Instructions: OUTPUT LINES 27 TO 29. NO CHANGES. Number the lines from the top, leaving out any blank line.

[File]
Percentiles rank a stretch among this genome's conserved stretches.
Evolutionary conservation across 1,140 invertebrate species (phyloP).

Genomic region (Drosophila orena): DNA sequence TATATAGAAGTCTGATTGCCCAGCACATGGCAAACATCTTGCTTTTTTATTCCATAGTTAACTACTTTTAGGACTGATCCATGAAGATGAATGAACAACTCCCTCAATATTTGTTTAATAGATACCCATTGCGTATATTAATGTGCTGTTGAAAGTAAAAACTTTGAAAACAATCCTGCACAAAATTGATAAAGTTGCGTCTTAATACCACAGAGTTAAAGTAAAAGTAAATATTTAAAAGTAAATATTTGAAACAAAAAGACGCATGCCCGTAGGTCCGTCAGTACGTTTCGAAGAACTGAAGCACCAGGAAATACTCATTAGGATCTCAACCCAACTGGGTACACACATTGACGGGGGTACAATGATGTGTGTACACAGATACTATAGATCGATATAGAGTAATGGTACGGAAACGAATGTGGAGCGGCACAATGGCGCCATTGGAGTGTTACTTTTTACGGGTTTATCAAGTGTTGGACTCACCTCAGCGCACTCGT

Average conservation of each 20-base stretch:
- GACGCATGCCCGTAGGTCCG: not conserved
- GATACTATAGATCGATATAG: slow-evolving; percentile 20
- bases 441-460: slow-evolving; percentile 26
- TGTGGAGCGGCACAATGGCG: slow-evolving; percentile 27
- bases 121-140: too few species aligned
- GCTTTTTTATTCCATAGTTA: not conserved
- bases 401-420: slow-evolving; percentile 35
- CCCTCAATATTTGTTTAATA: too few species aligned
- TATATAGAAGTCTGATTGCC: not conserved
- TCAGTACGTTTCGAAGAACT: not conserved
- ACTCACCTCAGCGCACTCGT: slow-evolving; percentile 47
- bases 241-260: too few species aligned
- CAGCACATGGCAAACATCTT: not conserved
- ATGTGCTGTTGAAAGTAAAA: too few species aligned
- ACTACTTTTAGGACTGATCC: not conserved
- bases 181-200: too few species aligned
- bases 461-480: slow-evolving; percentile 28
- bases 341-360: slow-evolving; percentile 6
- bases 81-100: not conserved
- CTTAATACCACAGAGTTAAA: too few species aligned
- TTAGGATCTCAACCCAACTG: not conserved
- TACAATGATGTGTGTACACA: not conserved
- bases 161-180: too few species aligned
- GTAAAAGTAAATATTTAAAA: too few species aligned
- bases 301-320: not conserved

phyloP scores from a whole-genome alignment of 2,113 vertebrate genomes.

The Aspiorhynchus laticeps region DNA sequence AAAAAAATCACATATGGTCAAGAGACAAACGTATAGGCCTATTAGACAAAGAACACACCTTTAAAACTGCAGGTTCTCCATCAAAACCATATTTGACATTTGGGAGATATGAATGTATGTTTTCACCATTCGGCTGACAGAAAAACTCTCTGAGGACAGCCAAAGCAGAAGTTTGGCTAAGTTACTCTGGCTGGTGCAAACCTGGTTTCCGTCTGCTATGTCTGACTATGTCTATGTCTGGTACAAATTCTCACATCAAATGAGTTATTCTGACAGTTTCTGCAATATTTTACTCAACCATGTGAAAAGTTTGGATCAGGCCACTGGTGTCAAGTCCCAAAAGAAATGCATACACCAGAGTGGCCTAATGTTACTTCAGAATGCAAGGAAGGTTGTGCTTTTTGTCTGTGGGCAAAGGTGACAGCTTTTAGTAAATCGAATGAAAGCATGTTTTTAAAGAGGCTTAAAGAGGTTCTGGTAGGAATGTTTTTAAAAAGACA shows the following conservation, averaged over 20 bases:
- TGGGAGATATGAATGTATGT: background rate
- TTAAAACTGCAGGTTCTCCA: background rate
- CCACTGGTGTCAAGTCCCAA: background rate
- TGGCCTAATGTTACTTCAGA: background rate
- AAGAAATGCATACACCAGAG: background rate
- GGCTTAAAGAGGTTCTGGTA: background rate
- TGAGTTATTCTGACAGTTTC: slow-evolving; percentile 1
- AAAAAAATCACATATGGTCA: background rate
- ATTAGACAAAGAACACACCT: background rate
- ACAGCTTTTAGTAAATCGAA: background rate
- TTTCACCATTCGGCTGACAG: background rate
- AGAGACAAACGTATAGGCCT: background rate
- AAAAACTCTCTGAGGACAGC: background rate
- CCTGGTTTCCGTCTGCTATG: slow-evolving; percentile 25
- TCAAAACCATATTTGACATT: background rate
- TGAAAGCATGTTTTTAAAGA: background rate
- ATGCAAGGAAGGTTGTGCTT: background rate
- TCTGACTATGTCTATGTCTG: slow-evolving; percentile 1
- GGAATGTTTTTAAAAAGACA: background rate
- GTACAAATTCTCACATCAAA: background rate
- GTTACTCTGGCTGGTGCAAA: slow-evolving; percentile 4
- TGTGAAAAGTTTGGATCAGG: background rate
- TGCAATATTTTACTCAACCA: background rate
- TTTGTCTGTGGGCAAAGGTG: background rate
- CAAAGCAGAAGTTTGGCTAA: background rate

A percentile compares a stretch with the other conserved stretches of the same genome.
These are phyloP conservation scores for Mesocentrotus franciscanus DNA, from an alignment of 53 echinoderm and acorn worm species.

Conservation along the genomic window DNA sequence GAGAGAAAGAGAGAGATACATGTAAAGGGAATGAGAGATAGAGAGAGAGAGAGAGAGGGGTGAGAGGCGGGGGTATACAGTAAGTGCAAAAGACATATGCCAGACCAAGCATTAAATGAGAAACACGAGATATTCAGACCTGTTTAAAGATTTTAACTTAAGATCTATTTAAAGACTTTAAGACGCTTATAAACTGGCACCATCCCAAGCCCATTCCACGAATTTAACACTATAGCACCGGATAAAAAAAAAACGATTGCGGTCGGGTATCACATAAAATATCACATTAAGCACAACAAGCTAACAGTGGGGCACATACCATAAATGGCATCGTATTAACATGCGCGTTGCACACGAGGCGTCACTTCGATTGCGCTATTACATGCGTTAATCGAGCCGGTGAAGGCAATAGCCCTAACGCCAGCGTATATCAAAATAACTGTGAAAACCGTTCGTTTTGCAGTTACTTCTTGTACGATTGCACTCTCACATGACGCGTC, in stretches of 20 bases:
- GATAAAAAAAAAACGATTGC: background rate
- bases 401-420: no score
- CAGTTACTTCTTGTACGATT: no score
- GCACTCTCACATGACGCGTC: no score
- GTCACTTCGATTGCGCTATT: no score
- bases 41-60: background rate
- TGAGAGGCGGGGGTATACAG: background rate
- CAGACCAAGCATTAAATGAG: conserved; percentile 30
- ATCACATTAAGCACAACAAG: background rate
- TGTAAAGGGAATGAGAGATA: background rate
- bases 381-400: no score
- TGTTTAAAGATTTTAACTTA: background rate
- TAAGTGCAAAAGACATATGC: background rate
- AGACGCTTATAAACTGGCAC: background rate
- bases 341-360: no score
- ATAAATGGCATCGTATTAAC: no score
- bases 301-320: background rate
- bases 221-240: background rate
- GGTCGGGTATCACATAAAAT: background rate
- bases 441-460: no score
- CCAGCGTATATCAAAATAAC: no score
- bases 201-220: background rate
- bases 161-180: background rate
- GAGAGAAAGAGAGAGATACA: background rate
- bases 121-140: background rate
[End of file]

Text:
- bases 161-180: too few species aligned
- GTAAAAGTAAATATTTAAAA: too few species aligned
- bases 301-320: not conserved